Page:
Set in the shadow of Mount Etna, the ancient port city and second largest in Sicily is steeped in natural and historical wonders. Nicknamed the ‘grey city’ due to the signature colour of the lava rocks used in many of the buildings, Catania is far from colourless, being rich in historic sites, beautiful Baroque buildings, volcanic landscapes and lava fields.
Why cruise Catania
Given its cultural importance, history and amazing weather, it’s not hard to understand why Catania is a popular port of call on Italy and Western Mediterranean cruises. The heart of the city is home to elegant piazzas complete with Baroque domes, opulent cathedrals and historic convents. Once you’ve got your fill of the city’s architecture and historic sites, it’s time to savour its gastronomic heritage and Sicilian delicacies. And of course, you cannot leave Catania without visiting Mount Etna, the highest active volcano in Europe. A once-in-a-lifetime experience, hike through the lush landscape, discovering craters, lava pit stops and the vineyards that have planted in the volcanic soil.
What to see and do in Catania
If you don’t have long in Catania, make a beeline for its bustling square, where many of the city’s main sites can be found. These include Catania Cathedral, which has been destroyed and rebuilt several times due to repeated eruptions and earthquakes in the region. The cathedral is dedicated to St Agatha, who is the patron saint of Catania and who is commemorated each February in the city with a major festival. In the centre of the square lies the Elephant Fountain, which bears an elephant carved from basalt, now a symbol of the city. The square is also home to the 18th century Baroque Palazzo dei Chierici and another fountain dedicated to Amenano, the subterranean river which runs through Catania.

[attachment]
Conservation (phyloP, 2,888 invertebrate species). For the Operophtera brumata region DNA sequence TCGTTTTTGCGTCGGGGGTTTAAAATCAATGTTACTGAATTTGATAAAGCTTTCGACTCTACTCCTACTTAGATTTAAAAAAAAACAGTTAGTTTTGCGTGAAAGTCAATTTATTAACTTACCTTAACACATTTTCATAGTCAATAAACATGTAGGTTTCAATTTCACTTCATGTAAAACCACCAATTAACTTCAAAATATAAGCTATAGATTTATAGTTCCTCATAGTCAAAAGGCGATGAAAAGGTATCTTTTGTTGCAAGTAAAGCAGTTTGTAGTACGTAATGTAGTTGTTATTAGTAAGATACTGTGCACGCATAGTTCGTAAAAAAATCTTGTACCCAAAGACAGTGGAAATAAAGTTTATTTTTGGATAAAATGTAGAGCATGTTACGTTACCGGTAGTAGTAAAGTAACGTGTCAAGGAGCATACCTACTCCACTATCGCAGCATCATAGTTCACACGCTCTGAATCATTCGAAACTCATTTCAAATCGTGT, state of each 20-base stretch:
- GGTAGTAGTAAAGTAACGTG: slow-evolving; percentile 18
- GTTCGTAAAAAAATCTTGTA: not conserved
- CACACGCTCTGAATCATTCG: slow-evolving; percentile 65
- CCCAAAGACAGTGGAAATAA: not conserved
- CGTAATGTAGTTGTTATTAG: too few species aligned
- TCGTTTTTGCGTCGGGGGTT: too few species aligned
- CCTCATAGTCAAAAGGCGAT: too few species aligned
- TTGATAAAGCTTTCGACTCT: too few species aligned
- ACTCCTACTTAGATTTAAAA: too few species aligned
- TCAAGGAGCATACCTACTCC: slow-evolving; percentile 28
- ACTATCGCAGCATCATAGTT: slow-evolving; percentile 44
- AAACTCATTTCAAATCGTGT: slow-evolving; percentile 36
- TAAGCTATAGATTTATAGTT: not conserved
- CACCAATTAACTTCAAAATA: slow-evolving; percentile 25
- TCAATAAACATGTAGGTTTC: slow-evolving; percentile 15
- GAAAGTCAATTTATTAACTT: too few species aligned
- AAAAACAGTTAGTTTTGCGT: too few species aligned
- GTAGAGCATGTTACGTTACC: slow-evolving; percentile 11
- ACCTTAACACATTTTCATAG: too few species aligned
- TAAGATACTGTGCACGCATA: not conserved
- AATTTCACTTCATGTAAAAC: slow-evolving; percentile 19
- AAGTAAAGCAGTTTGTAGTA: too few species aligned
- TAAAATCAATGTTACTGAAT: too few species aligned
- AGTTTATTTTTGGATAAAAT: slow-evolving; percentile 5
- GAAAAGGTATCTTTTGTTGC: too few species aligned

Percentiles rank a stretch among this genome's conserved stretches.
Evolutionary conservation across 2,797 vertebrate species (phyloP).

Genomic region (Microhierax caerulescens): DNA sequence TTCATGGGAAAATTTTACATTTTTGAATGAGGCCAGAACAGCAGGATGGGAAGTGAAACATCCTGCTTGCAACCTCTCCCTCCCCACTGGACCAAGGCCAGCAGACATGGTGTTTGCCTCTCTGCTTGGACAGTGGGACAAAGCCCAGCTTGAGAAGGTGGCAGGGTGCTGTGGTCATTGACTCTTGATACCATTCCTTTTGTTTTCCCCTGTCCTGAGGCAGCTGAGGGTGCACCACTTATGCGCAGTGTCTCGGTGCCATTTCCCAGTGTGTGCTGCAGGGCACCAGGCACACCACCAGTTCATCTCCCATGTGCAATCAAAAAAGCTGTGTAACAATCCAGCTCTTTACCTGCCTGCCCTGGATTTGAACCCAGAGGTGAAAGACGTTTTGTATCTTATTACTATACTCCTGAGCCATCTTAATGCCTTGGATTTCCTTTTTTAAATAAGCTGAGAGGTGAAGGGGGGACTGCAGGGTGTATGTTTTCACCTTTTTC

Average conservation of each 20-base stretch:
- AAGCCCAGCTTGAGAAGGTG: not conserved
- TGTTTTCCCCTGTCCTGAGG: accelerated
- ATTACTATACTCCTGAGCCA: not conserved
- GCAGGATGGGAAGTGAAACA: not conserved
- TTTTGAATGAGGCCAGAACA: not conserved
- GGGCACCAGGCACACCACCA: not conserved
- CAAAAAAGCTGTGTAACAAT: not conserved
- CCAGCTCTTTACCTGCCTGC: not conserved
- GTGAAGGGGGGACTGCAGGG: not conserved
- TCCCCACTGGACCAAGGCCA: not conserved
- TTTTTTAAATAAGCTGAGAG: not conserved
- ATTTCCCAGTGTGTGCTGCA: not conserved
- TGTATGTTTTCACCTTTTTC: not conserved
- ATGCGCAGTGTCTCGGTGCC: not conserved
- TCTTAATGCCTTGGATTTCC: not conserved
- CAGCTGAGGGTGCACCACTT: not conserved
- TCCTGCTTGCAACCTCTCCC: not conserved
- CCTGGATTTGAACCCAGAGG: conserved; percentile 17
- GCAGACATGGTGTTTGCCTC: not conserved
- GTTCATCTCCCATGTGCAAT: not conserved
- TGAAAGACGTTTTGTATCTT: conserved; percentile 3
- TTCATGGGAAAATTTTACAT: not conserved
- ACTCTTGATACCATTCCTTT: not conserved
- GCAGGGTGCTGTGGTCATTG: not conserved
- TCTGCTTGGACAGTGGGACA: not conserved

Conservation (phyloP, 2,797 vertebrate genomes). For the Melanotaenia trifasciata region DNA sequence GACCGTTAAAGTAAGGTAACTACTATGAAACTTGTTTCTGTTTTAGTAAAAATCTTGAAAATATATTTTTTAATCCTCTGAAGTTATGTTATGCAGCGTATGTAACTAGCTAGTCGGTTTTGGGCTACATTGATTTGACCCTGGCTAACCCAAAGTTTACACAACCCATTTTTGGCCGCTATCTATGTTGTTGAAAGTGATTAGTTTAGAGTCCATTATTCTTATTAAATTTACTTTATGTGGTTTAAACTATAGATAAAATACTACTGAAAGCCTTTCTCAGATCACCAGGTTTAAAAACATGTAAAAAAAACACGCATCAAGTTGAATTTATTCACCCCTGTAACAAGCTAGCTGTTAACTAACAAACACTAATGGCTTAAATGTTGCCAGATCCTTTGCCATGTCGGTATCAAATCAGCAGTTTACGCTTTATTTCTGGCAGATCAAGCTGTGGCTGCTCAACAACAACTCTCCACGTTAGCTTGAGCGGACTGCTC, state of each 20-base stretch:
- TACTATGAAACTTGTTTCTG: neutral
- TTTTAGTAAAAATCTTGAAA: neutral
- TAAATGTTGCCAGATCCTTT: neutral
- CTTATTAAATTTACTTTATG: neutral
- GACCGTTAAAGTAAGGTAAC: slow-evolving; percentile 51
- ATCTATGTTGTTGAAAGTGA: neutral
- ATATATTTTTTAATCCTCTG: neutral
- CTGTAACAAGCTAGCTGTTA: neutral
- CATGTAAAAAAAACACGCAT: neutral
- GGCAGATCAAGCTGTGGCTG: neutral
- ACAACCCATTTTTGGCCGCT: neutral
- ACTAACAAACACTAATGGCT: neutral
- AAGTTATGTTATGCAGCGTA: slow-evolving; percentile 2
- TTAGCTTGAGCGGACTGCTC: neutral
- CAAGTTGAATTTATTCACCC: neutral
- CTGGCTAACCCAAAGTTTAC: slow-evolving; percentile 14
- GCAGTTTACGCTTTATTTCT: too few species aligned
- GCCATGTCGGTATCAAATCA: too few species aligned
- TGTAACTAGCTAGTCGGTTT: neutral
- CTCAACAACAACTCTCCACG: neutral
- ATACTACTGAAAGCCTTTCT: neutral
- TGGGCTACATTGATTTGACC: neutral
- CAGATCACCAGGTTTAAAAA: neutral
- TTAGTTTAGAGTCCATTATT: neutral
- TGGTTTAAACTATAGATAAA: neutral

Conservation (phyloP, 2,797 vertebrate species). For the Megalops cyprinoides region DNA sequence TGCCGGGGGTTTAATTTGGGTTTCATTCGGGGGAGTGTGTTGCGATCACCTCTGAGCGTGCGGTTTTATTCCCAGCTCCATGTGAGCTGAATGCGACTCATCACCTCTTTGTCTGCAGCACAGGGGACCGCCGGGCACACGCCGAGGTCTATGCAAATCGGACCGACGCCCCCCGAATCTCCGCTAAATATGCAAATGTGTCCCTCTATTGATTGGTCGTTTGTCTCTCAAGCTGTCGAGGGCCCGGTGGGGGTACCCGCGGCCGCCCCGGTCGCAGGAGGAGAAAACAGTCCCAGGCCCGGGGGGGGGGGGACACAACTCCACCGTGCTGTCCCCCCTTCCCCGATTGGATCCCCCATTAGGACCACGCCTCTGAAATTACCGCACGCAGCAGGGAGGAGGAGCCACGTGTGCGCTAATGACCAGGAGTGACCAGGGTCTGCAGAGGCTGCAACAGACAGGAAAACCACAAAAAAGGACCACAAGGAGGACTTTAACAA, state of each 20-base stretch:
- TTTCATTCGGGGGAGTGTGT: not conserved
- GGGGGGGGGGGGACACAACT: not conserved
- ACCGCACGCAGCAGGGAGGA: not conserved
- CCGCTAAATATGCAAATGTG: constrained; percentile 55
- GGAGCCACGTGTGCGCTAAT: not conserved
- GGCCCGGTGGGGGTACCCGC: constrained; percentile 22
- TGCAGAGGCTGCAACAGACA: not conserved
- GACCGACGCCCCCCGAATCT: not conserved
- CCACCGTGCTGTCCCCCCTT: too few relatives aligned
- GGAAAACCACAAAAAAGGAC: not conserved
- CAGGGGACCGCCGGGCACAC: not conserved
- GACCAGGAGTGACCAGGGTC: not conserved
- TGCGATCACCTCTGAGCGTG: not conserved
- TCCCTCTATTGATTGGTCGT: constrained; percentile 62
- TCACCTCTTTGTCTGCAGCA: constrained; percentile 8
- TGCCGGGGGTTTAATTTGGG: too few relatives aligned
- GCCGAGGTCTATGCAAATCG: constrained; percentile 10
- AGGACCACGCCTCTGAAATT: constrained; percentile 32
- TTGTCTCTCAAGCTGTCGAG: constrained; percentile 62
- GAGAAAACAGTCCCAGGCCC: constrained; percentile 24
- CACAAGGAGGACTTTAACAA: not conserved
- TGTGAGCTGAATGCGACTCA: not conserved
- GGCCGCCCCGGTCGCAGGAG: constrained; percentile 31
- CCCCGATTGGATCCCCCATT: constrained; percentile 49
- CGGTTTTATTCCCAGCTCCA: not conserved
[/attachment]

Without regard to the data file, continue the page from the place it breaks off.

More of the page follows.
Built in the 13th century as a royal castle of the Kingdom of Sicily, Castello Ursino was one of the few buildings in Catania to survive the earthquake of 1693, even when its moat was filled with lava from the eruption of Mount Etna. The castle is today home to a museum, which exhibits archaeological finds from the city's Roman theatre, along with statues, artefacts and artwork dating from the classical era of Ancient Greece and Rome. The museum also houses artwork from the 17th, 18th and 19th centuries.
Ampitheatre of Catania
The amphitheatre of Catania is considered the most complicated and largest of all the amphitheatres in Sicily. Dating back to the second century AD, only a small structure of the Greek-Roman amphitheatre is visible, below ground level to the north of Piazza Stesicoro, but it is still most certainly worth a visit.
This private palace was built after the devastations of the 1693 earthquake by will of the Paternò Castello family, the princes of Biscari. The palace is accessed through a large portal facing via Museo Biscari, leading to the inner courtyard, which features a large double staircase. A testimony of the Sicilian baroque era, the frescoed halls and richly decorated reception rooms are today used as a splendid setting for concerts, receptions, gala evenings and fashion shows.
One of the most famous and historic fish markets in the world, Catania’s fish market is located in the heart of the city, a hop, skip and a jump away from the Piazza Duomo. Open seven days a week from 7.30am to 12pm, the vivacious market is arguably the best place in Italy to pick up the freshest, locally-sourced catch. Local delicacies include sea urchin and bottarga, a salt-cured tuna roe.
Need to know when travelling to Catania
Getting around in Catania
The port of Catania is located an easy 15-minute walk from the centre of town. Taxis are also available should you prefer at the port entrance.
When to go to Catania
The best time to visit Sicily is from May to June or September to October when temperatures are warm but not uncomfortable for sightseeing.
The currency of Sicily is the euro.
Citizens of the UK don't need a visa to enter Italy, but they must carry a valid passport.
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